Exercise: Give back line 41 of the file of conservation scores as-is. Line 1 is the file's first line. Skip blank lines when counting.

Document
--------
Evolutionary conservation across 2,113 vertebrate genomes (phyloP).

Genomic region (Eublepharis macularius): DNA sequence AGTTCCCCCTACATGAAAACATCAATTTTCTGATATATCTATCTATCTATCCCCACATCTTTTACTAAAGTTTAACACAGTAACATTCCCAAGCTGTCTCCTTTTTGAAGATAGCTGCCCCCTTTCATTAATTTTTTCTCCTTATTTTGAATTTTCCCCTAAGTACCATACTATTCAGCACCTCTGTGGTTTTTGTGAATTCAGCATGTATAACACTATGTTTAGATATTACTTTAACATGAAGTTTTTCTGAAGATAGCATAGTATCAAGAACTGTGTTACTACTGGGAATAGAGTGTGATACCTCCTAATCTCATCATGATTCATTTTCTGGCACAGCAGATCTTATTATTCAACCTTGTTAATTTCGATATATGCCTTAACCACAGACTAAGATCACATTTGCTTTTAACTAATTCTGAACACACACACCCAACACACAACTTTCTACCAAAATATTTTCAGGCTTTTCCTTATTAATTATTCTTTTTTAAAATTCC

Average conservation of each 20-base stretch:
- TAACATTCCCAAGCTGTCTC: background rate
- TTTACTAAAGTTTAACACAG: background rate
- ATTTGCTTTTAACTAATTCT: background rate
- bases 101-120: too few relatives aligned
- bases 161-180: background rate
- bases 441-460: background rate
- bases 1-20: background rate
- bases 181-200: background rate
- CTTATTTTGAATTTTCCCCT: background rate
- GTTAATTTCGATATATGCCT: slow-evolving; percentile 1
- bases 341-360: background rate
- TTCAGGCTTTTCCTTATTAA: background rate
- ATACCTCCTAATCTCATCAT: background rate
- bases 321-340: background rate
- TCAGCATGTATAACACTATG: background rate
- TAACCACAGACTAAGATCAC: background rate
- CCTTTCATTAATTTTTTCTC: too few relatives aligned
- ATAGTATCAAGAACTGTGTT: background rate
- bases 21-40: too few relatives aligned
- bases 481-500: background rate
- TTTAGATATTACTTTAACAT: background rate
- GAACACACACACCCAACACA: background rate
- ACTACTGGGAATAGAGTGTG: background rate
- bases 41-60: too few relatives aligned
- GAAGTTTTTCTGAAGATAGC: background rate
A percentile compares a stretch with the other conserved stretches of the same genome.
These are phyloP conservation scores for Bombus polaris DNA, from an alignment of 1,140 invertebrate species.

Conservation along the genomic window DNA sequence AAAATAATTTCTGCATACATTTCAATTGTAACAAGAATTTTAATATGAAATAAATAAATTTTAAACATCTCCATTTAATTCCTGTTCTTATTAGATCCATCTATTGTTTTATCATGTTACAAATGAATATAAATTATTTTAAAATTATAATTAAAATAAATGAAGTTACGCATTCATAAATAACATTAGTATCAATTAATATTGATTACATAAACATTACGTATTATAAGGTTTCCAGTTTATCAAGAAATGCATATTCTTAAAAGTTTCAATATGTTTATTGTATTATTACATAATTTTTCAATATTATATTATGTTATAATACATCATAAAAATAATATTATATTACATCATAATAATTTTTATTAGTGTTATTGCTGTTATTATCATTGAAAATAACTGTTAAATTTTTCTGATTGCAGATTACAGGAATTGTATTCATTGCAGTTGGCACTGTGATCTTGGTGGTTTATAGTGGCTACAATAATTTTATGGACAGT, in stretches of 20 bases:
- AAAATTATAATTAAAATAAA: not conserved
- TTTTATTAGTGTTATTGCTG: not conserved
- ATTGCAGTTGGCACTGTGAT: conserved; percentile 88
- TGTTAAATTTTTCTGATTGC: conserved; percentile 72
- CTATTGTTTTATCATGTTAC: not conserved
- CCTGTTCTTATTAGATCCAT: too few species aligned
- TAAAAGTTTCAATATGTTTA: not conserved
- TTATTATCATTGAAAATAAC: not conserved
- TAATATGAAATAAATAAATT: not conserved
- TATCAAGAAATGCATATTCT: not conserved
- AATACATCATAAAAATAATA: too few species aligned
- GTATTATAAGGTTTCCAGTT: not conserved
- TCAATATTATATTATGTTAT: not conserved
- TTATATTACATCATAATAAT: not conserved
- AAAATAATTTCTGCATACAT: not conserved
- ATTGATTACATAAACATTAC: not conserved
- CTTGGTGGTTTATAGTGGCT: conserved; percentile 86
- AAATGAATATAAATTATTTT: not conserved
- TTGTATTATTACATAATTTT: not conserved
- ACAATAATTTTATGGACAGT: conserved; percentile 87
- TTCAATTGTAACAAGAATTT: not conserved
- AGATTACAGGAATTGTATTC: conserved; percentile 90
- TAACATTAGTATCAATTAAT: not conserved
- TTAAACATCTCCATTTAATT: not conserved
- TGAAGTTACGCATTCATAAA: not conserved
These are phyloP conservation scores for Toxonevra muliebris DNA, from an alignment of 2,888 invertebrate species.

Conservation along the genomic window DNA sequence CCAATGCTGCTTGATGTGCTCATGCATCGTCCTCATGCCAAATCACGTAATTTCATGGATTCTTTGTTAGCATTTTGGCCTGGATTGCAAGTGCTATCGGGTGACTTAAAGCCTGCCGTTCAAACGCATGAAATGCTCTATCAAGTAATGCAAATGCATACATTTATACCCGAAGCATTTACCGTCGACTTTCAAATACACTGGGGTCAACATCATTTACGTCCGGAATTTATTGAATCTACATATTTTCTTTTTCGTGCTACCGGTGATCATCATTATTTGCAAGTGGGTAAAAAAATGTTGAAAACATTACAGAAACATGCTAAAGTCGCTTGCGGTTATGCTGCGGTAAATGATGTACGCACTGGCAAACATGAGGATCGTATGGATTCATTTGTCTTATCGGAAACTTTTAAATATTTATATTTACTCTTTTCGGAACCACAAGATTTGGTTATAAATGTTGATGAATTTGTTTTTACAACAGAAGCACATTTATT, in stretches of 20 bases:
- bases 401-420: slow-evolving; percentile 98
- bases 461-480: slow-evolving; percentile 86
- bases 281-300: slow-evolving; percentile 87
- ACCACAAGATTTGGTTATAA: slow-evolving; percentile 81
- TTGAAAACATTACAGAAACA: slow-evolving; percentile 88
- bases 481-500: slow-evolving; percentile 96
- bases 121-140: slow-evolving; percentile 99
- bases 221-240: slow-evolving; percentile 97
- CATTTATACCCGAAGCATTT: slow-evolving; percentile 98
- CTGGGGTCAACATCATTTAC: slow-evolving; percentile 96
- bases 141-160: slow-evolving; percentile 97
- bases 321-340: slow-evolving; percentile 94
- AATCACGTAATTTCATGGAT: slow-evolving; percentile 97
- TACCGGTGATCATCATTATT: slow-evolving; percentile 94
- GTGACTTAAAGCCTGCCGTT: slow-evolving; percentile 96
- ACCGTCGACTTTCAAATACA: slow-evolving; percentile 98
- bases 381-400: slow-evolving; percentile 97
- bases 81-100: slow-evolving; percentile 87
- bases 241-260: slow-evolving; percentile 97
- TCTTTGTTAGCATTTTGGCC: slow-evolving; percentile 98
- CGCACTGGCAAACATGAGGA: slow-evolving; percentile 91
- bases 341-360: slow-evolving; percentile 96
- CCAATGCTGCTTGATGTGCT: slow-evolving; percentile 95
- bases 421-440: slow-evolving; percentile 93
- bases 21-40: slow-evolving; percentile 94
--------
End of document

- TATCAAGAAATGCATATTCT: not conserved